NATO Inches Closer to Russia's Border

Finland's parliament on Wednesday approved legislation that allows the country to join NATO, which means Russia could soon share more of a border with an alliance member.

New entrants into NATO must be approved by all 30 existing members, and both Sweden and Finland are still awaiting acceptance from Hungary and Turkey.

Should Finland join, though, the move would be a blow to Russian President Vladimir Putin, who once stated that one of his objectives for the war in Ukraine he began on February 24, 2022, was preventing the expansion of NATO on Russia's borders.

During the early weeks of the invasion, Ukraine and Russia also reportedly discussed Ukrainian President Volodymyr Zelensky committing to not join NATO in exchange for a ceasefire, but that condition was dropped when peace talks ceased.

Putin's goal of preventing NATO expansion essentially backfired when Finland and Sweden were motived by the invasion of Ukraine to apply to join the military bloc.

Currently, five NATO members (Norway, Latvia, Estonia, Lithuania and Poland) already border Russia or the Russian exclave of Kaliningrad. Meanwhile, Finland shares an 830-mile border with Russia, so Russia's border with NATO would more than double if Finland attains membership to the alliance.

Vladimir Putin and a map of Finland/Russia
Russian President Vladimir Putin on Monday speaks at an event on Russia’s Special Operations Forces Day in Moscow. The inset shows an undated stock illustration of a map of Finland. If the country joins NATO, Putin will have another alliance member on the border of his nation. Photos by JONATHAN NACKSTRAND/AFP/MIKHAIL METZEL/SPUTNIK/Getty Images

Before Finland's vote on NATO, the country began construction on Tuesday of a 124-mile-long fence along its border with Russia. Plans for the 10-foot barrier topped with barbed wire were announced in September.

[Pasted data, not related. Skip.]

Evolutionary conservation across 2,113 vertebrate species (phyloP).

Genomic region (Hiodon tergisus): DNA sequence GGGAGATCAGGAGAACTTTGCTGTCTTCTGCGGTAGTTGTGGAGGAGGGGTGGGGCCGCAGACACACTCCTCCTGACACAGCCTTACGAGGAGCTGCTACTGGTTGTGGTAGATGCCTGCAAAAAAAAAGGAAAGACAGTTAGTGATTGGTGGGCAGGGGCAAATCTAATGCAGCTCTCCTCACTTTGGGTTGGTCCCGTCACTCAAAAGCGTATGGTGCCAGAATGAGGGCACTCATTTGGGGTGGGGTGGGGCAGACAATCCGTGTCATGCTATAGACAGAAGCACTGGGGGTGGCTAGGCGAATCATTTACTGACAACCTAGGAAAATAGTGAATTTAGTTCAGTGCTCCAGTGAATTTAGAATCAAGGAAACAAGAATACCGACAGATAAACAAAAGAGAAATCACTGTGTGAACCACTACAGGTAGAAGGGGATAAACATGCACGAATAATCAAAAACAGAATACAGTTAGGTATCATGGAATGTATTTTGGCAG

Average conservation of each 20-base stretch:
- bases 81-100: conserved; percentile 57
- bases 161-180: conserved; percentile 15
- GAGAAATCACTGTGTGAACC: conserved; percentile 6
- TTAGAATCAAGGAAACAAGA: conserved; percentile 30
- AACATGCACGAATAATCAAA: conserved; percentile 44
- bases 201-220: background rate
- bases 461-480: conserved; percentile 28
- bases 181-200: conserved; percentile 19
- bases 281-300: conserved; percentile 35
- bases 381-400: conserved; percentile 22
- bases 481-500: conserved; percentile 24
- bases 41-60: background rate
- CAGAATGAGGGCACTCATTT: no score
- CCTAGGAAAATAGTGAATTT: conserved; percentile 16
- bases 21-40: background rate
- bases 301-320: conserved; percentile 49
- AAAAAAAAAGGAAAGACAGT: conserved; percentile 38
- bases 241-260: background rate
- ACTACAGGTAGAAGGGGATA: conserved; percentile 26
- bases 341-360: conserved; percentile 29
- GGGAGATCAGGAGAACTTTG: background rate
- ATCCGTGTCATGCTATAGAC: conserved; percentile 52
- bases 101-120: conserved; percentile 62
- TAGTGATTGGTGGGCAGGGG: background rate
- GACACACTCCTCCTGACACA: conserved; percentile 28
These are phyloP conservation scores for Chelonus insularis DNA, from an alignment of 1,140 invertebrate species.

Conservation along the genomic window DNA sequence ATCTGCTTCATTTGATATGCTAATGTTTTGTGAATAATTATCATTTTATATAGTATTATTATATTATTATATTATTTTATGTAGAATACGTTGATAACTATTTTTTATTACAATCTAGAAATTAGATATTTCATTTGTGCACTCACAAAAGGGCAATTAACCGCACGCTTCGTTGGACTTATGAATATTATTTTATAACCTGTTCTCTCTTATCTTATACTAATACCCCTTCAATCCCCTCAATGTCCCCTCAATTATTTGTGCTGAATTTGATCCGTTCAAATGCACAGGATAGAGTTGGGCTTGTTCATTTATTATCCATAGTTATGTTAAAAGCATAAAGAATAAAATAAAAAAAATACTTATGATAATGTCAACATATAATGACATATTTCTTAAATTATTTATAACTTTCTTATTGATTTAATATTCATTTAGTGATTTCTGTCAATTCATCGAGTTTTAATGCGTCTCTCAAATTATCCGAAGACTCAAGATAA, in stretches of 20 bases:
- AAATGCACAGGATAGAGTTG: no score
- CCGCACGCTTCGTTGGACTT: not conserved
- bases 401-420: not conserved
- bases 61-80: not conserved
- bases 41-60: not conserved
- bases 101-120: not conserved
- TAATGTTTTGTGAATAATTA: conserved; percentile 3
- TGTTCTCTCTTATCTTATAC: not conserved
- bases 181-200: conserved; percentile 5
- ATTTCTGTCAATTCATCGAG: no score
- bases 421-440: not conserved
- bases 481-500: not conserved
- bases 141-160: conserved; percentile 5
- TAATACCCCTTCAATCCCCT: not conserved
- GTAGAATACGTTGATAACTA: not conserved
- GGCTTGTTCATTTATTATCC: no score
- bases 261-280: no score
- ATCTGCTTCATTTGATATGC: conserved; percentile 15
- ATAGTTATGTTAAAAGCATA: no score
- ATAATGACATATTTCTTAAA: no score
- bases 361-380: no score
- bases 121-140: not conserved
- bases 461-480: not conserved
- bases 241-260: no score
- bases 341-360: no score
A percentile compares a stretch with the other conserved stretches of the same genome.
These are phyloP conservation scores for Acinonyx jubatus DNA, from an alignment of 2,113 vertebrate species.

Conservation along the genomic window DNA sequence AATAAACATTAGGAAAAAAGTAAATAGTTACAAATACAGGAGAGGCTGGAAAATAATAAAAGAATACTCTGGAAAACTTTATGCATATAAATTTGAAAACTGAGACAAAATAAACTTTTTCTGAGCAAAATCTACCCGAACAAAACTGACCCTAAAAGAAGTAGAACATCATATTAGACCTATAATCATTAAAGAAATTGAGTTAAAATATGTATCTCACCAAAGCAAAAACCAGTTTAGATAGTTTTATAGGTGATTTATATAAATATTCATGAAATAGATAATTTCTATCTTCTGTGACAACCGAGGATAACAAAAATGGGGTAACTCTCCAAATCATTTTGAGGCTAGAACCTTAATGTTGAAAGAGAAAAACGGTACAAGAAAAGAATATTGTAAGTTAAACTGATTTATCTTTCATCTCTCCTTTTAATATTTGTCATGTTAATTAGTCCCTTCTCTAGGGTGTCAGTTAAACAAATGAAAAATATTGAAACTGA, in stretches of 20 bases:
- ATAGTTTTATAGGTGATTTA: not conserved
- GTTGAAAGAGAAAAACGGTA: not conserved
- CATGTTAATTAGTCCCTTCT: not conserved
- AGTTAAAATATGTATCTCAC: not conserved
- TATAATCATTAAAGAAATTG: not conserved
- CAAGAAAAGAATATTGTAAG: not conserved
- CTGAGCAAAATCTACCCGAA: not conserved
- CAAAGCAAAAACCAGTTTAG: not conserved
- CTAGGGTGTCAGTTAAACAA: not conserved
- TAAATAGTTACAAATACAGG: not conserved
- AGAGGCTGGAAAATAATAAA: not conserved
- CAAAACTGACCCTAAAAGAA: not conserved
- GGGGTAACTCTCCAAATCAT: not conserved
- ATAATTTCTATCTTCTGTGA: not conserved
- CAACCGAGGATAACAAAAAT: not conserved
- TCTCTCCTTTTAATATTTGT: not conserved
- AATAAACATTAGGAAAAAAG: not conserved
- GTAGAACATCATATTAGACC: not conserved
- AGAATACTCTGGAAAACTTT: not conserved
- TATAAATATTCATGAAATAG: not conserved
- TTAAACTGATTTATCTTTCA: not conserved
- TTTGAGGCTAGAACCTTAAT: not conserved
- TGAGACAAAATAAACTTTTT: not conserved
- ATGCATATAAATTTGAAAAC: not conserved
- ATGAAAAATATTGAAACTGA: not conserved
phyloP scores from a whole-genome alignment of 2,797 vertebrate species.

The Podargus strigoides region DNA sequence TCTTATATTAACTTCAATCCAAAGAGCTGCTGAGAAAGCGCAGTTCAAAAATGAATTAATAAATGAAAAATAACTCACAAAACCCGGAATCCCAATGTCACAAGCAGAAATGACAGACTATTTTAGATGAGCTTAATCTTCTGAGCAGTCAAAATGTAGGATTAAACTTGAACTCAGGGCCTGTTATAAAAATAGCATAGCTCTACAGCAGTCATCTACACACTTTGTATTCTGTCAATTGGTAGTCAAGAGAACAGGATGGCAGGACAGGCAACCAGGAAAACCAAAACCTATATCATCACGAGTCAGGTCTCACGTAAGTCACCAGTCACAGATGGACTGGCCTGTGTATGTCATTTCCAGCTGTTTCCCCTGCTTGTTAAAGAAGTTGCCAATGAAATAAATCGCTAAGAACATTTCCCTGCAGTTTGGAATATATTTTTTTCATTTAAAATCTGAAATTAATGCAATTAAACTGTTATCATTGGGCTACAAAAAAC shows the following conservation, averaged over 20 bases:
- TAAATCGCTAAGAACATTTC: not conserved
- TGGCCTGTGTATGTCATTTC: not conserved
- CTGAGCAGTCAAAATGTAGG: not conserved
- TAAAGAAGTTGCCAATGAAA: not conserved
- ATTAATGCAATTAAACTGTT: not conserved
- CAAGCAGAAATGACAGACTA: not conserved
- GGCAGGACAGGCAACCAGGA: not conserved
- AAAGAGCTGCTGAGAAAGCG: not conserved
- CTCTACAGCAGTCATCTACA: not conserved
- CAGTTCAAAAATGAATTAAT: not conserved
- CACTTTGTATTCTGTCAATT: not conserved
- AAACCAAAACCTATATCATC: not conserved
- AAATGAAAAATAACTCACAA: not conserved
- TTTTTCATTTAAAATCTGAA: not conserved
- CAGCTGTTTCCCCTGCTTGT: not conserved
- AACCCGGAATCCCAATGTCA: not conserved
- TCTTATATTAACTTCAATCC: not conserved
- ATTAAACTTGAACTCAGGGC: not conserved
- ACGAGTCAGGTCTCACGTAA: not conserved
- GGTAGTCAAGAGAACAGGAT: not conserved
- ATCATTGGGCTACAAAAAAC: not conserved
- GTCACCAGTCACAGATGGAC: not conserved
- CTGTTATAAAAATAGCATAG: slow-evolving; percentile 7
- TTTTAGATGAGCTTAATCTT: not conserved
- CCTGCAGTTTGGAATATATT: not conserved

"In the assessment of the Finnish Border Guard, the changed security environment has made it necessary to construct a barrier fence along part of the eastern border," the agency wrote on its website.

The message continued, "Russia implements border control of traffic moving from Russia into Finland, thus preventing attempts at illegal entry. If Russia reduces its border control, this may cause additional pressure at the Finnish end to control illegal entry. Finland cannot rely on the effectiveness of Russian border control."

Hungarian Prime Minister Viktor Orban's Fidesz party announced on Wednesday it will back the ratification of Finland and Sweden's bid to join NATO. However, Turkey has indicated it may split the applications as Ankara continues to demand that Sweden provide more security assurances against terrorism and Kurdish separatists.

During a June news conference in Turkmenistan, Putin discussed the possibility of Sweden and Finland joining NATO.

"With Sweden and Finland, we don't have the problems that we have with Ukraine. They want to join NATO, go ahead," Putin said.

The Russian leader went on to add a warning: "But they must understand there was no threat before, while now, if military contingents and infrastructure are deployed there, we will have to respond in kind and create the same threats for the territories from which threats towards us are created."

Russia could eventually find another NATO member along its borders. On Tuesday, NATO Secretary-General Jens Stoltenberg told reporters during a visit to Finland that Ukraine will eventually become a member of the alliance.

"NATO allies have agreed that Ukraine will become a member of our alliance, but at the same time, that is a long-term perspective," Stoltenberg said.

Newsweek has reached out to the Russian Ministry of Foreign Affairs for comment.

Updated 03/02/2023 7.35 a.m. E.T.: This story was updated with additional contextual information.